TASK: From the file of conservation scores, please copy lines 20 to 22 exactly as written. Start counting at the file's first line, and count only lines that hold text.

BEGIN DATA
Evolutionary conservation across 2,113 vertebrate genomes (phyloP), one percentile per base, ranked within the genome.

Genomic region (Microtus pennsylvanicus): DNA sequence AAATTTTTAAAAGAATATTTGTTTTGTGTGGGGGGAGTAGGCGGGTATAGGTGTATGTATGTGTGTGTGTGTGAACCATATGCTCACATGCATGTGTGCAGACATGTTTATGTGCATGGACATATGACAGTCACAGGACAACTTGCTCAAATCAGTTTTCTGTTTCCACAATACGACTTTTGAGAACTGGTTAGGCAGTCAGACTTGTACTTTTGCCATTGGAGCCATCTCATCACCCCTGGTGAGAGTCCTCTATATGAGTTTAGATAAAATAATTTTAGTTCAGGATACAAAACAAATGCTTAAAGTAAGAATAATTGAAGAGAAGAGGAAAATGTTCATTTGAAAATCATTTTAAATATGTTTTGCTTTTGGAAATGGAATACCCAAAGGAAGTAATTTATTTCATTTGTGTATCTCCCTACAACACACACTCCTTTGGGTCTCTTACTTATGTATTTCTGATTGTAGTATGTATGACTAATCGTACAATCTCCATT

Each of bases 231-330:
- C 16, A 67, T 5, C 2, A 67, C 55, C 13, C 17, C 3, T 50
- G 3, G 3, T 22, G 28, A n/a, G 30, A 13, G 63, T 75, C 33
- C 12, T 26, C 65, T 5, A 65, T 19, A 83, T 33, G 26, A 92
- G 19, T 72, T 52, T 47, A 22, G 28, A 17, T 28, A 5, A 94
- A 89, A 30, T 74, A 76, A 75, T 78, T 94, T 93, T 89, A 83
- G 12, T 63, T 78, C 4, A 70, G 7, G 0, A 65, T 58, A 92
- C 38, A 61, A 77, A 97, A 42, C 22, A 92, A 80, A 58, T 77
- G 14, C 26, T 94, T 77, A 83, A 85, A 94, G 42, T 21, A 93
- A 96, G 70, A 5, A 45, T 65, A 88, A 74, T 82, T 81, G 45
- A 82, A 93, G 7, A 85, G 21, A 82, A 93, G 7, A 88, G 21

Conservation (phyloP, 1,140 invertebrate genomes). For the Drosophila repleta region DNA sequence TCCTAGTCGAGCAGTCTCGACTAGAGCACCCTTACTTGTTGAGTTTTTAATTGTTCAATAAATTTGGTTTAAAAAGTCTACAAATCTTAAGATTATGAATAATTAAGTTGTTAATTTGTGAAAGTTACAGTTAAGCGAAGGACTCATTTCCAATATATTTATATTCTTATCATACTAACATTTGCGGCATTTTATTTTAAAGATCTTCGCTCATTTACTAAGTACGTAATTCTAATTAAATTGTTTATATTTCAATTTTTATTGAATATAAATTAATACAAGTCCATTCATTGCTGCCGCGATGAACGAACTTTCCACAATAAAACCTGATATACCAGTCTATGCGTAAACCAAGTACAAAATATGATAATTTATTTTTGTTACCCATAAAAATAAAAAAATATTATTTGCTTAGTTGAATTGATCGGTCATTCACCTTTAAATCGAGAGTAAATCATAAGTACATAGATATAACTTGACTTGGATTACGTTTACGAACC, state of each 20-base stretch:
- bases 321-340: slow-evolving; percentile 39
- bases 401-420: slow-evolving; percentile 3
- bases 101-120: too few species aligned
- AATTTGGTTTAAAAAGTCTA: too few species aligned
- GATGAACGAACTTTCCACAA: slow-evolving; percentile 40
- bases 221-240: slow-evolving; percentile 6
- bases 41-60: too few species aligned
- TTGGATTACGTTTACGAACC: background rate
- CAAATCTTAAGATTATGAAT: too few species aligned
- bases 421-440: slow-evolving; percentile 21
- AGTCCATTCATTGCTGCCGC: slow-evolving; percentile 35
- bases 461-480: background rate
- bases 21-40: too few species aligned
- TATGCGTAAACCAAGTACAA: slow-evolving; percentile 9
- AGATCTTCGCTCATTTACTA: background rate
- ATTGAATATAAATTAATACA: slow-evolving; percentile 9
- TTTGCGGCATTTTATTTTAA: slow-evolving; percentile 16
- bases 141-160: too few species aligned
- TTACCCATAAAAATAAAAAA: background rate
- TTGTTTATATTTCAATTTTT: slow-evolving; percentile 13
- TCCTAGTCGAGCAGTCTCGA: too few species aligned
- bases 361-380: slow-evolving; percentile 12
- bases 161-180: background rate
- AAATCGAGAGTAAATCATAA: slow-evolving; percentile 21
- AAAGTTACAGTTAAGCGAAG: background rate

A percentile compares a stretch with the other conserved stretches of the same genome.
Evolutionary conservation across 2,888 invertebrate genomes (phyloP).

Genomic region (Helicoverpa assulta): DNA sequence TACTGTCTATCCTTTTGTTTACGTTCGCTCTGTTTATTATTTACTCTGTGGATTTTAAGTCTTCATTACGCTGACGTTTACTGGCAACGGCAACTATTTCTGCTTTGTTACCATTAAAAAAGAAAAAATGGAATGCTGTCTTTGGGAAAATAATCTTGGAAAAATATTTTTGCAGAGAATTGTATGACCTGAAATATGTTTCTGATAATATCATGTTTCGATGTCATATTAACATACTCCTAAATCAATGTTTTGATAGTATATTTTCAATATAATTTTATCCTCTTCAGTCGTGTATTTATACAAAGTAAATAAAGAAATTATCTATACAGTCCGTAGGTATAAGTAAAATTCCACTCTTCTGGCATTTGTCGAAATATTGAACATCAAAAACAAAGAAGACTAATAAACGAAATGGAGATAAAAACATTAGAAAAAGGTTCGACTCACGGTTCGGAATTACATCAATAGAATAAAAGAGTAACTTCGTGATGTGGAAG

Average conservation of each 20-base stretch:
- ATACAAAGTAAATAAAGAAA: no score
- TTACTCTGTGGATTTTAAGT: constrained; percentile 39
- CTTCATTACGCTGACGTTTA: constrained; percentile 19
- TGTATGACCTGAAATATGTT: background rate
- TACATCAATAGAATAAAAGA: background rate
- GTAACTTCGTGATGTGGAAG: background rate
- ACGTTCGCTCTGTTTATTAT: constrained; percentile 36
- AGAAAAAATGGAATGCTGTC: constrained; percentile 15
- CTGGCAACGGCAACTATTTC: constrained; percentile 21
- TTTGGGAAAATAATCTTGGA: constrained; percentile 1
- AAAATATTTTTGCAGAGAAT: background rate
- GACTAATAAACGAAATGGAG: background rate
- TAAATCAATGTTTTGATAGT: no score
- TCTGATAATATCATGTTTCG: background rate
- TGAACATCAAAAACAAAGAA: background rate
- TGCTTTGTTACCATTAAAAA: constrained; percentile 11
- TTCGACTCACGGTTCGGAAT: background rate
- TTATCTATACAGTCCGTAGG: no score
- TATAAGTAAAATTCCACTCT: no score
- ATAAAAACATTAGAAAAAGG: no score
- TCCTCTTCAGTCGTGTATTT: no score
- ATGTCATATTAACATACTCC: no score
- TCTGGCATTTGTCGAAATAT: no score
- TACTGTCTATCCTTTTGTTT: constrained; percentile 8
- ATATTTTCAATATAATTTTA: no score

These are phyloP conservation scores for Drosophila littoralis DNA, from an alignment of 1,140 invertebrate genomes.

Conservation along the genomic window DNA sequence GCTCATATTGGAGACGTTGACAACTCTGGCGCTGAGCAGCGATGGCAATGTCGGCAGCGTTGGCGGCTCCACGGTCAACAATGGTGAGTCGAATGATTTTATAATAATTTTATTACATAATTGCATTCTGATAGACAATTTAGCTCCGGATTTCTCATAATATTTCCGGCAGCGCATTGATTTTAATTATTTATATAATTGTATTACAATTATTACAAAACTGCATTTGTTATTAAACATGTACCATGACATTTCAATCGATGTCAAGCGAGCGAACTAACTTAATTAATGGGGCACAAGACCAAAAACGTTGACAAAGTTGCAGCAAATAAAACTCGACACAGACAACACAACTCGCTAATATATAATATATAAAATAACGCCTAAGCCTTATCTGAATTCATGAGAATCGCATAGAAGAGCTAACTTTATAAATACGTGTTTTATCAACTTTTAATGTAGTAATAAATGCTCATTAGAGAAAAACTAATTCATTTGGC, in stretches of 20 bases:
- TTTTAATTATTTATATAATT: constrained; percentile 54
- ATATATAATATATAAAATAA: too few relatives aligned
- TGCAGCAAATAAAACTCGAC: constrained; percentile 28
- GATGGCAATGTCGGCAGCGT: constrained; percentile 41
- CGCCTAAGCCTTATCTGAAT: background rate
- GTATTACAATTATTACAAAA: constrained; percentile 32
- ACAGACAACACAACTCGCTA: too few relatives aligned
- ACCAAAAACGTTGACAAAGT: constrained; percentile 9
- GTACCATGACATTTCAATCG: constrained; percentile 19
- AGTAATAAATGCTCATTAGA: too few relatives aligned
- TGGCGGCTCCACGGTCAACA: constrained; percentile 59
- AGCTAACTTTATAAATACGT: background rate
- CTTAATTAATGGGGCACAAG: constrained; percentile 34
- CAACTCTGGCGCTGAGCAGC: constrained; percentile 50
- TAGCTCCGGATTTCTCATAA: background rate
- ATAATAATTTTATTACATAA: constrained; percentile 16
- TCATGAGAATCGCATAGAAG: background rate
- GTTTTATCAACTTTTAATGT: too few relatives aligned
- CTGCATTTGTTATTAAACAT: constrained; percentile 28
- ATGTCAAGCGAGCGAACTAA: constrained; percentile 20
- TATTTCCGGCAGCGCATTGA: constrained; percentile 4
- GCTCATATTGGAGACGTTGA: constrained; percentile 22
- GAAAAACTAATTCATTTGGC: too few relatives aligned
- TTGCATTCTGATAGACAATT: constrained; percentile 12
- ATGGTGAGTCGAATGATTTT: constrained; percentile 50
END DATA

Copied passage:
- bases 221-240: slow-evolving; percentile 6
- bases 41-60: too few species aligned
- TTGGATTACGTTTACGAACC: background rate